“Then people who didn’t even know me – the Albion police and Albion fire department – said, ‘Stay with her, man. Listen to her. Hold on. Don’t leave us just yet,'” Michael recalled of the local Michigan emergency services. “For some reason, it reminded me of something. The same thing happened to me in Iraq. Every day I kept waking up thinking that I was next … that I was going to die. But every day, I had a commander walk up to me and say, ‘You’re going to make it home. Do you believe me?’”

The commander was killed, but Michael believes he came back to him in 2017 in the form of the men and women in uniform in Albion, Michigan.

“My wife said, ‘Five minutes,’” Michael said. “I’m still living in those five minutes right now.”

The morning of the interview, the couple worked through an episode of his PTSD by allotting five minutes to mourn.  Tanya encouraged Michael to tell her what was happening and feel every emotion that he had.

“Sometimes it works, sometimes it doesn't,” Michael said. “But the mere fact that you're allowing yourself to have a relationship with it is the key.”

Then, Michael explained, “The light shines and you can breathe. It's like, ‘Oh, hell yeah. We definitely made it through that.’  So, we celebrate.”

Now Michael uses his experiences for inspiration.

“The heart of why we got into this and why Michael writes the way he writes is because of his experience in life as well as in the military,” Tanya said. “And to be here doing it is amazing.”

The couple’s introduction to the country music industry came one year after he planned suicide when Peter Cooper invited them to participate in inducting Dottie West into the Country Music Hall of Fame.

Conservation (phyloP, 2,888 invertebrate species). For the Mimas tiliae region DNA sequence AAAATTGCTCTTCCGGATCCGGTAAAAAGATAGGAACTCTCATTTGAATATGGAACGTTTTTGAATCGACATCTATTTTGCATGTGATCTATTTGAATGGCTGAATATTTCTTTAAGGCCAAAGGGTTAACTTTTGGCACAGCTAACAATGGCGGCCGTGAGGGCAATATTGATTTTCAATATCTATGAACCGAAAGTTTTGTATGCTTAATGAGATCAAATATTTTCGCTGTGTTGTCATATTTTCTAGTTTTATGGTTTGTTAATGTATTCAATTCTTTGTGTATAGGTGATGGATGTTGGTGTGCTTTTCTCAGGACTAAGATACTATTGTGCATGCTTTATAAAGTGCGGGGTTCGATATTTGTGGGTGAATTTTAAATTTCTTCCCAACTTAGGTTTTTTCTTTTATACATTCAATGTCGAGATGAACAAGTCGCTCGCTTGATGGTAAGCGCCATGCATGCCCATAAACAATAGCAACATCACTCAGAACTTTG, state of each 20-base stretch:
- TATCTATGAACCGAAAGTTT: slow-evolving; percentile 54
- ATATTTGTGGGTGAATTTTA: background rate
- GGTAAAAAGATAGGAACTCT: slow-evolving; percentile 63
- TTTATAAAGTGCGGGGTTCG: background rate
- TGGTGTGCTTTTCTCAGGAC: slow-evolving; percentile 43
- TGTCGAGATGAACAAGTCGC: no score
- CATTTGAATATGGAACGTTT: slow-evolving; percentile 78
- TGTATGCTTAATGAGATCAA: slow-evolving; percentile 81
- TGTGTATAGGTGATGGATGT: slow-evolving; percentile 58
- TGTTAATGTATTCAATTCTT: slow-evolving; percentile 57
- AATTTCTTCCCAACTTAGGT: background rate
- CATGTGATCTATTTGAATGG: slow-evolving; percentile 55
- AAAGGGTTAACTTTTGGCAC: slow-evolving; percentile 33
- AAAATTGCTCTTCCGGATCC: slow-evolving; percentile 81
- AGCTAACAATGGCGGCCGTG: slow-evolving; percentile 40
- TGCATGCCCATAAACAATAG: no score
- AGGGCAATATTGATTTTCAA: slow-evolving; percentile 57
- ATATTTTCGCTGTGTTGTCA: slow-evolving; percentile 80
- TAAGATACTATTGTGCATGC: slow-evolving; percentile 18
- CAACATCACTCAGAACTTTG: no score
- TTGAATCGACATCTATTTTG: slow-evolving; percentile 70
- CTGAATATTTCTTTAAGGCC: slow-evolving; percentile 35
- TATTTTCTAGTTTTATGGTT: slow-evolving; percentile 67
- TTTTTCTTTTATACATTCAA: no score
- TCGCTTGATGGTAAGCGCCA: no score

“That was the start of something beautiful,” Michael said. “We met Trisha Yearwood backstage back that year. We met Brenda Lee. We met Dierks Bentley there and Chris Stapleton, and that's how those relationships began to forge.”

Last year, they were back to help induct Ray Charles into the Country Music Hall of Fame – another milestone moment because Michael considers Charles a hero. When CMT invited the couple to sing for Patty LaBelle at the network’s “Smashing Glass” special, the duo made another memory.

“I'm going back now to my childhood and I'm looking at old Soul Train music videos, and I'm seeing this black woman with her skin glistening and in this glittery outfit with this hair that's stretching to the heavens,” Michael said. “And she's singing ‘Somewhere Over the Rainbow,’ and she's going for it. Then CMT offers us a chance to stand on the stage, look right into this woman's eyes and to sing to her. There's no greater feeling than being able to tell your legend that you love her.”

With everything the couple has accomplished and two nominations to their credit, this trip to the Grammy Awards is different for the Trotters. Before they felt like they had imposter syndrome because they always had to be introduced and explain why they were there. They weren’t on any ticket or in any interviews. But with two nominations – including the all-genre Best New Artist – their peers are reaching out. Jelly Roll is also included in the Best New Artist category, and Michael wanted to reach out to him. But Jelly Roll beat him to it and sent him a video.

“You represent something there,” Michael said of the Best New Artist category. “To know that Jelly Roll, this overweight, tatted up white male who has a hip hop story and then The War and Treaty, this black overweight couple who has an American story, and neither one of us fit the poster of country music. But for whatever reason, country music is screaming something loudly and we're representing it. And how ironic is that? That is awesome. And I pray that country music can springboard further into changing its narrative off of these nominations.”